I also love the fact that there is diversity everywhere and interesting areas to explore both natural and urban areas all over the state. Like you said, Chicago is great if you are a true city person, but parts of the surrounding area, especially the southland belt from Joliet to NW Indiana feel kind of "backwaterish" to me. At least relative to how much of an attraction Chicago is.

There are jobs in LA, but you do have to have a plan and strategy. And move here with LOTS of savings. And you have to really research the postings and be willing to have a tiny, tiny place here. But its all worth it to me. California (and I do mean this very inclusively as I am planning out which places I want to see in the state over the next couple years) is just a place where I can truly be myself. Chicago is a place where I have a network of friends and family, but where I feel like I have to conform.
 
Old 07-06-2012, 08:45 PM
 
Location: Arvada, CO
9,219 posts, read 12,366,786 times
Reputation: 6735
Quote:
Originally Posted by Tex?Il? View Post
Chicago is a place where I have a network of friends and family, but where I feel like I have to conform.
Kudos to you for this comment.

I find that I feel the same way, either at "home", or in a place where I "fit in". It's good that LA is the place for you where you can be yourself.
__________________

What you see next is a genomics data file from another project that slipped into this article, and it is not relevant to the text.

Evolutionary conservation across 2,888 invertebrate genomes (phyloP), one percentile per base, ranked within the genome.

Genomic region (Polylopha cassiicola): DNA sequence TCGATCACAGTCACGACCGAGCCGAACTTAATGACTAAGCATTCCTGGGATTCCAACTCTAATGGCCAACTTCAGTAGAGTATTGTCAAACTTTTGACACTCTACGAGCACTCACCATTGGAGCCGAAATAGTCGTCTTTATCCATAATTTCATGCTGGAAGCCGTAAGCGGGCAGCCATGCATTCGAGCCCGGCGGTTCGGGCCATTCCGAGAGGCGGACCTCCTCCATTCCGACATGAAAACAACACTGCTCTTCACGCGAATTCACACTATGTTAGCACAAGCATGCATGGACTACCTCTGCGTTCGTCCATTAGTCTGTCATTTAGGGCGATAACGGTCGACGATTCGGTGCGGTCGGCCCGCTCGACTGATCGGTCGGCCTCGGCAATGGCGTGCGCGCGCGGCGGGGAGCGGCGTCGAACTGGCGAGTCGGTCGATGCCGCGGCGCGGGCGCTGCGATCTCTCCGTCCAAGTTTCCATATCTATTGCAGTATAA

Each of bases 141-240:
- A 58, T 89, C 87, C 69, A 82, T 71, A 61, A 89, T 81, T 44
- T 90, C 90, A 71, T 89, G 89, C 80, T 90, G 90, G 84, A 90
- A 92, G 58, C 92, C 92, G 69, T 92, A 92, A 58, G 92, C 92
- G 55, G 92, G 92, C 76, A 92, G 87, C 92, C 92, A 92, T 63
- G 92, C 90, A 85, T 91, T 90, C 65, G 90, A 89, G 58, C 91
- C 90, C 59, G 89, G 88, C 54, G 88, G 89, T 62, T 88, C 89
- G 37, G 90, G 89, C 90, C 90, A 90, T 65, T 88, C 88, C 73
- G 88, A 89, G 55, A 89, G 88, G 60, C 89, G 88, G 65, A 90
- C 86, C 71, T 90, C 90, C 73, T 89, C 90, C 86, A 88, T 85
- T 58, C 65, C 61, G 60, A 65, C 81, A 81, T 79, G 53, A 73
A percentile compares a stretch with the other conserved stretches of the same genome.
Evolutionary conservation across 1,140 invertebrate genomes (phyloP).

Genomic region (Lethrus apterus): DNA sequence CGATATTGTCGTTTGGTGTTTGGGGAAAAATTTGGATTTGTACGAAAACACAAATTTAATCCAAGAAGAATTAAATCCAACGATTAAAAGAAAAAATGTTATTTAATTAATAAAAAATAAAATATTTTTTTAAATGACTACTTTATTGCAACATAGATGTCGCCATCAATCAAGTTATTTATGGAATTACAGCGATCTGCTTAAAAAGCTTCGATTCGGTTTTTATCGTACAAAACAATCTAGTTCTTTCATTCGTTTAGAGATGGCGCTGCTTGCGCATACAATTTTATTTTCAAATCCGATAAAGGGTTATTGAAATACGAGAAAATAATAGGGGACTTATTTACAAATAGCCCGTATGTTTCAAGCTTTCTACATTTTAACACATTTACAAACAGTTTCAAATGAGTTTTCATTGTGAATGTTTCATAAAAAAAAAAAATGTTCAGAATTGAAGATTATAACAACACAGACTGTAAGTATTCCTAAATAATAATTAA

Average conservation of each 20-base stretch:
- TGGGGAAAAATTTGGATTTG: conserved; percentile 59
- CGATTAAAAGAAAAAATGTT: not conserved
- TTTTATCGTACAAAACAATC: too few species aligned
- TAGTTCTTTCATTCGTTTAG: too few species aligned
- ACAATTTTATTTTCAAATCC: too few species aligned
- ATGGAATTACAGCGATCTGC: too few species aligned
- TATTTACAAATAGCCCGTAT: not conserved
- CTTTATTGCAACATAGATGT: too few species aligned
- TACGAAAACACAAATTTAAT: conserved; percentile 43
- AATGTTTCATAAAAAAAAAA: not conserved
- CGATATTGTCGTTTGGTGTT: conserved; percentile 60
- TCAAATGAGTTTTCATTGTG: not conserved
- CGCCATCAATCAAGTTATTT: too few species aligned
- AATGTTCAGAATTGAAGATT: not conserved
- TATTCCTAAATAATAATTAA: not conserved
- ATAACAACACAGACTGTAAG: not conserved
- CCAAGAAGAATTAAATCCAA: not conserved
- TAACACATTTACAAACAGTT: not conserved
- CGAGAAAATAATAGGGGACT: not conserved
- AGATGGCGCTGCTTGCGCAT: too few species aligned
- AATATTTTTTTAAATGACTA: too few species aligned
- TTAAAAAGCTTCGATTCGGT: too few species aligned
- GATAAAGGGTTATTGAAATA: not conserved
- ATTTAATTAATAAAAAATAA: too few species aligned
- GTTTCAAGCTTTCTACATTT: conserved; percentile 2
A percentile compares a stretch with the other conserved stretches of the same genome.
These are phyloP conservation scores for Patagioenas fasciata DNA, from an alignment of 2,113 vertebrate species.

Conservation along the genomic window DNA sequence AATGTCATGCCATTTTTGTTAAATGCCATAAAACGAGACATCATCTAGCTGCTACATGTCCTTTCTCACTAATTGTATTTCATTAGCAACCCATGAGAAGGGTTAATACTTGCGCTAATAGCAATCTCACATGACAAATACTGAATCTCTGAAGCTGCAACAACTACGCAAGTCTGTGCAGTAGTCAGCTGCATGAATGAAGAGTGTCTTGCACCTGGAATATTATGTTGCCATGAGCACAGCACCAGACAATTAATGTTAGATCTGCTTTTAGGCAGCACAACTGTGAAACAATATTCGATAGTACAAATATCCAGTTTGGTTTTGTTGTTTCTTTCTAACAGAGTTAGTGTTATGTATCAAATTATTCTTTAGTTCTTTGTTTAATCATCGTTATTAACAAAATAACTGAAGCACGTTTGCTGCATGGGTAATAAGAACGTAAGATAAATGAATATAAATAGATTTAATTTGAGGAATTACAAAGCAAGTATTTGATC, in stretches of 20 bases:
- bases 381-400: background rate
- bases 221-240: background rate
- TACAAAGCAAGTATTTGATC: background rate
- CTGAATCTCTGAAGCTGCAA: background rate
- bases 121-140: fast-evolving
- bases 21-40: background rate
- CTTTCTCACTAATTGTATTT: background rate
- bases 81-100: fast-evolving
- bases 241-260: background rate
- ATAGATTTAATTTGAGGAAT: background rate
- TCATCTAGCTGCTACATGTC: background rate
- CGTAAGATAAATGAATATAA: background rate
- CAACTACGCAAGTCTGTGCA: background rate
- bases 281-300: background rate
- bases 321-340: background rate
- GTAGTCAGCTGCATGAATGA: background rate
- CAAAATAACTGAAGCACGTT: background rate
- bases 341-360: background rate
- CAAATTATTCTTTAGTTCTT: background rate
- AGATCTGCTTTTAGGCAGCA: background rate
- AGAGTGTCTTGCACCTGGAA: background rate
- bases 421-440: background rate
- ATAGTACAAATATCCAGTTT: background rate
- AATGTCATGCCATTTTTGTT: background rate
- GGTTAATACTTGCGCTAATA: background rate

Moderator for Los Angeles, The Inland Empire, the Washington state forums, & Co-Mod for the North Dakota forums
 
Old 07-07-2012, 01:11 AM
 
Location: Chicago, IL
229 posts, read 210,729 times
Reputation: 225
Quote:
Originally Posted by Tex?Il? View Post


If you feel a need to act tough and put on a facade, move to Chicago.
Already did.
 
Old 07-25-2012, 10:30 PM
 
2,087 posts, read 3,672,137 times
Reputation: 1174
Quote:
Originally Posted by SalParadise View Post
...

So there are plenty of "normal" hard working people in Los Angeles working jobs that "normal" people work. Their surnames might be Woo or Garcia but they really aren't any different from the guys in Chicago with last names like Bruski and O'Hara.
Actually, Chicago has the 2nd largest Mexican population in the country, and there is quite a large Asian population as well.
 
Old 07-26-2012, 12:41 AM
 
5,029 posts, read 5,857,784 times
Reputation: 3207
Quote:
Originally Posted by prairiestate View Post
Actually, Chicago has the 2nd largest Mexican population in the country, and there is quite a large Asian population as well.
Yes, but Chicago/Chicagolands diversity tends to be more concentrated in certain areas and enclaves. For a major metro area of its size, there are fairly large swaths, that have an overwhelming white working class Catholic Irish-Polish vibe. In greater LA diversity seems to be distributed virtually everwhere.